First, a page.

The Financial Times – This is Africa: South African miners could lose HIV treatment in job cuts

As commodity prices tumble, South African miners with HIV stand to lose access to treatment should they be made redundant in recently announced job cuts.

The South African government has received notice that several mining companies plan to cut as many as 11,700 jobs, triggered by revenue losses on the back of falling prices.

Companies who have announced major cuts include Lonmin, Anglo American Platinum, and Glencore. All provide antiretroviral medication to their employees with HIV.

The prevalence rate in South Africa is the highest in the world at 18 percent of the population, with incidence among miners running 15 percent higher than the average population. Prevalence runs up to 40 percent in the Kwazulu Natal region.

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While HIV treatment is technically free in South Africa, many of the workers who lose their jobs will return to their rural communities which may not have adequate healthcare systems in place. They could lose access to antiretroviral therapy, said Maja Mphahlele, parliamentary head of South Africa’s National Union of Mineworkers (NUM).

“Should a miner with HIV lose his job and return home, he could be as far aways as 200km from a clinic,” Ms Mphahlele says. “There are no alternative provisions in place. This is a serious life-and-death situation for patients. It is very devastating.”

NUM said it is engaging with the companies on the issue.

South African mining jobs stand to be the latest casualties of a global economy roiled by plummeting commodity prices and slowing demand from China. Within the country, fierce union politics and rolling strikes have cut into profits and unnerved investors.

Tuberculosis is also a problem in the mines, and those with HIV/Aids are especially susceptible to the bacterial infection according to Marcus Low, a researcher at the South African NGO Treatment Action Campaign.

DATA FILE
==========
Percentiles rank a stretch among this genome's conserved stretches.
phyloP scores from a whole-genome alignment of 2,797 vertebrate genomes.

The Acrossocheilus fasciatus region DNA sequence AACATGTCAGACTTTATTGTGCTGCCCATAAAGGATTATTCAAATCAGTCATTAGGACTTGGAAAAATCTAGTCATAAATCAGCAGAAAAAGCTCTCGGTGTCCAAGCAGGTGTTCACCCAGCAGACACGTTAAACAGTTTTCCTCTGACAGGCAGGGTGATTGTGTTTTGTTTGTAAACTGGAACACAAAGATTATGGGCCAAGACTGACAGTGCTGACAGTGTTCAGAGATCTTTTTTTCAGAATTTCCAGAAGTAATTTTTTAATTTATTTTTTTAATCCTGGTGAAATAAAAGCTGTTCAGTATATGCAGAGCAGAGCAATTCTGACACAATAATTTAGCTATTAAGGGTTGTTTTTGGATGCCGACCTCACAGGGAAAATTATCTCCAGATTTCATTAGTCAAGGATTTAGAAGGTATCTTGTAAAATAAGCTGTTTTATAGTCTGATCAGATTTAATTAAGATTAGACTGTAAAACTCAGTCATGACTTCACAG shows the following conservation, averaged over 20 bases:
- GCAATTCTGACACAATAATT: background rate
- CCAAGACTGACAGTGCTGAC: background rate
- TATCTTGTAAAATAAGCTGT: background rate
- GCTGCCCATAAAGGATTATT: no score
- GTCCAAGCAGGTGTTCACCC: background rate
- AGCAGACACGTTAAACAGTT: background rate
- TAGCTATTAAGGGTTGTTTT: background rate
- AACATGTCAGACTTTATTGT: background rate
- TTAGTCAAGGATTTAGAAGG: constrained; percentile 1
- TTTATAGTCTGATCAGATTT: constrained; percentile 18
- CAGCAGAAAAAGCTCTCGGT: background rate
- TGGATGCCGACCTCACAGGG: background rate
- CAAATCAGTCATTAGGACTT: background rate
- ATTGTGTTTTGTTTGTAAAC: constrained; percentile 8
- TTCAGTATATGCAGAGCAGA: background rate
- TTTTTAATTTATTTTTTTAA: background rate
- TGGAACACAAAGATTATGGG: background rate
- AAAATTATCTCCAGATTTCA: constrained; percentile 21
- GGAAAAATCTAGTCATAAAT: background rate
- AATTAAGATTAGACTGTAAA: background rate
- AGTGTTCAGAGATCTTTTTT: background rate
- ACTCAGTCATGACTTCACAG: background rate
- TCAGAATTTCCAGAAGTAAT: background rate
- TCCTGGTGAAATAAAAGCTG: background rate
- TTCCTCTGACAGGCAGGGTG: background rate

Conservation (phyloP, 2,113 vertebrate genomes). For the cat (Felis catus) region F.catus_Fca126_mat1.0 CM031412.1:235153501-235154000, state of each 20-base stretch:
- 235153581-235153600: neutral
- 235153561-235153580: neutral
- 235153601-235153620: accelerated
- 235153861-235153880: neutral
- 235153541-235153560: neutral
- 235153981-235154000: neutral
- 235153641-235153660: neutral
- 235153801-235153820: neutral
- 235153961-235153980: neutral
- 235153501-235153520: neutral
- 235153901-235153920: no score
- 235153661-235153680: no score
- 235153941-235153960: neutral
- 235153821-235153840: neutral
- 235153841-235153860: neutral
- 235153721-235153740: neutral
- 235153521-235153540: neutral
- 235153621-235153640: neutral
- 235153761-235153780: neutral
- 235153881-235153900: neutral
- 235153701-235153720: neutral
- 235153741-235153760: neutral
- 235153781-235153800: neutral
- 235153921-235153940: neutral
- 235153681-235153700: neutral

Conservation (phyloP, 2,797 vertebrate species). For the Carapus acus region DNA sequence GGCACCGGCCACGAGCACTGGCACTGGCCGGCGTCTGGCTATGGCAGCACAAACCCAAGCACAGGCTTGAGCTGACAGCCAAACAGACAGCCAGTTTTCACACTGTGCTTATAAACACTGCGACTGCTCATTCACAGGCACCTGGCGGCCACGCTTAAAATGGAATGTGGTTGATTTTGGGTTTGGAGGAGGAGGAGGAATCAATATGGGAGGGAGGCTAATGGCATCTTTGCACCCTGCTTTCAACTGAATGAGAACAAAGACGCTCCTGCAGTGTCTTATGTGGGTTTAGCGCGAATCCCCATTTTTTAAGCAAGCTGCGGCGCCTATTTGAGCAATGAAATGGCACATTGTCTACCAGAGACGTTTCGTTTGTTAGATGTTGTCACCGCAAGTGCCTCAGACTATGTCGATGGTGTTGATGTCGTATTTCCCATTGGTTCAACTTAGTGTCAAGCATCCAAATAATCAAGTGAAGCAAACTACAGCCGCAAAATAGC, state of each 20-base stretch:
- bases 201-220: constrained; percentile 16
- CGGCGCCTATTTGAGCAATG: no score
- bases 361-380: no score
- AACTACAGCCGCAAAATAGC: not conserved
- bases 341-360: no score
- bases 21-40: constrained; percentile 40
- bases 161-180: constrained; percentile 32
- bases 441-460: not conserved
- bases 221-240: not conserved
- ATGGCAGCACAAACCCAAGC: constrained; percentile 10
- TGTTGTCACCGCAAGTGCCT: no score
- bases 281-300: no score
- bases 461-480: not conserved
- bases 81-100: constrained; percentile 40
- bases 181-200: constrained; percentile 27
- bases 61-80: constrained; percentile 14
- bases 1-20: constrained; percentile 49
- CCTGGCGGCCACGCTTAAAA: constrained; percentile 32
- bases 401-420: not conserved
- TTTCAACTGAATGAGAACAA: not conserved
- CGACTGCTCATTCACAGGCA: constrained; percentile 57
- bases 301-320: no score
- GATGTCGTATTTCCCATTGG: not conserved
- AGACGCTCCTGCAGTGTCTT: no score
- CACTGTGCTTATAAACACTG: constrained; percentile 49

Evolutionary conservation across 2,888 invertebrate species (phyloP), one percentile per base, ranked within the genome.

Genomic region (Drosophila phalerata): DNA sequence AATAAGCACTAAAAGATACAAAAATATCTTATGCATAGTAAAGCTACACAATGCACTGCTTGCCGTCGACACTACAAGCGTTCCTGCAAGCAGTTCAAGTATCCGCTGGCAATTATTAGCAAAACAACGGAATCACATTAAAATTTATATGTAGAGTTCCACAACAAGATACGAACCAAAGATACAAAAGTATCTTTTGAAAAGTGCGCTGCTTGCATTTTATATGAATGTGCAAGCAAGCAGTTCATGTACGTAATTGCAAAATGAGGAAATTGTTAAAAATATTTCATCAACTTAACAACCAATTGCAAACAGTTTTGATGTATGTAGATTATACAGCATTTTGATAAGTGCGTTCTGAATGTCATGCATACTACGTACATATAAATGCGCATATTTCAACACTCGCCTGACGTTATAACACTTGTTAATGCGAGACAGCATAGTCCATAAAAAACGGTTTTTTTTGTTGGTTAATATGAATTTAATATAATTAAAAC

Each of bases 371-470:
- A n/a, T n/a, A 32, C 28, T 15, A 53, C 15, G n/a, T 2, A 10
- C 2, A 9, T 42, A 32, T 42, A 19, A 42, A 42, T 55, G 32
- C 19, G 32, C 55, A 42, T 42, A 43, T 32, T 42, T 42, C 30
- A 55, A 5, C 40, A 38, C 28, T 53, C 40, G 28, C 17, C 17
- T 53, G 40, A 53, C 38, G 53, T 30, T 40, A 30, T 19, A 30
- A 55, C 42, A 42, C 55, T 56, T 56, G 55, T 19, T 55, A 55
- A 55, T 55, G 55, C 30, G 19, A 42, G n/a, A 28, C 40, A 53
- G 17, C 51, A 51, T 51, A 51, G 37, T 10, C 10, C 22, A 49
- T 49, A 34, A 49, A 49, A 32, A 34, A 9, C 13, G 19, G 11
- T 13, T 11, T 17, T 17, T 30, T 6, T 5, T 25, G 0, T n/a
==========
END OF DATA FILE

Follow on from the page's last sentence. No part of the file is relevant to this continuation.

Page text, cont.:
“These miners, who are often very sick, get sent home to rural areas with poor healthcare facilities,” he points out. “The duty of care then falls on the family, severely impacting the patient’s health and family’s income.”

South Africa’s largest iron miner, Kumba Iron Ore, has already begun the process of shutting its Thabazimbi mine. The closure will affect 800 employees and 360 contractors. However, it will endeavour to to provide antiretroviral therapy for HIV positive workers who lose their jobs.

“All employees that leave the organisation will be referred to their primary healthcare provider of choice,” said a spokesperson for Anglo American Platinum, the majority shareholder of Kumba.

Anglo American Platinum has announced intentions to reduce its South African headcount by 6,000 during its 2015 interim results. Glencore’s Optimum Coal, meanwhile, unit has been placed into business rescue proceedings after taking a hit from an unfavourable supply deal with troubled power utility Eskom. Some 380 jobs are at risk. The company will close the Eland Platinum mine, which will trigger around 1,000 job losses.

Glencore did not respond to questions from This is Africa as to whether it would continue to offer healthcare to workers it makes redundant. A spokesperson did, however, say: “In everything we do we respect the human rights of our people, host communities and partners.”

Lonmin, who have announced plans to slash 6,000 jobs, says it provides antiretroviral therapy for life, and former employees can still receive treatment from its facilities. It has 3,666 employees taking antiretrovirals under its healthcare scheme.

“If it is not logistically possible for former workers to access the Lonmin Medical Services, they are given a referral letter to collect ART from their provincial clinic or hospital,” a company spokesperson said.

But following up with the patients who return to their home villages to ensure they have access to treatment will be difficult, said Julia Baabua, NUM’s health and safety secretary for the Matlosana region.

“It is a very controversial issue. We will not get the names of the HIV patients who have lost their jobs, just the numbers,” she said. “We need to find out how do we deal with this, we cannot just let them go home.”

Discrimination based on HIV status is not legal, Dr Thuthula Balfour-Kaipa, health advisor at the Chamber of Mines of South Africa, emphasises.

Bearish commodity markets have thrown South African mines into turmoil. The market price for platinum is hovering around a six-year low. Iron has halved in price in the last year, and gold has slumped towards five-year lows.

Copper has also sunk to 2009 levels. The sector has also been hit by rising operating costs, depressed oil prices, China’s economic slowdown and the strong US dollar.

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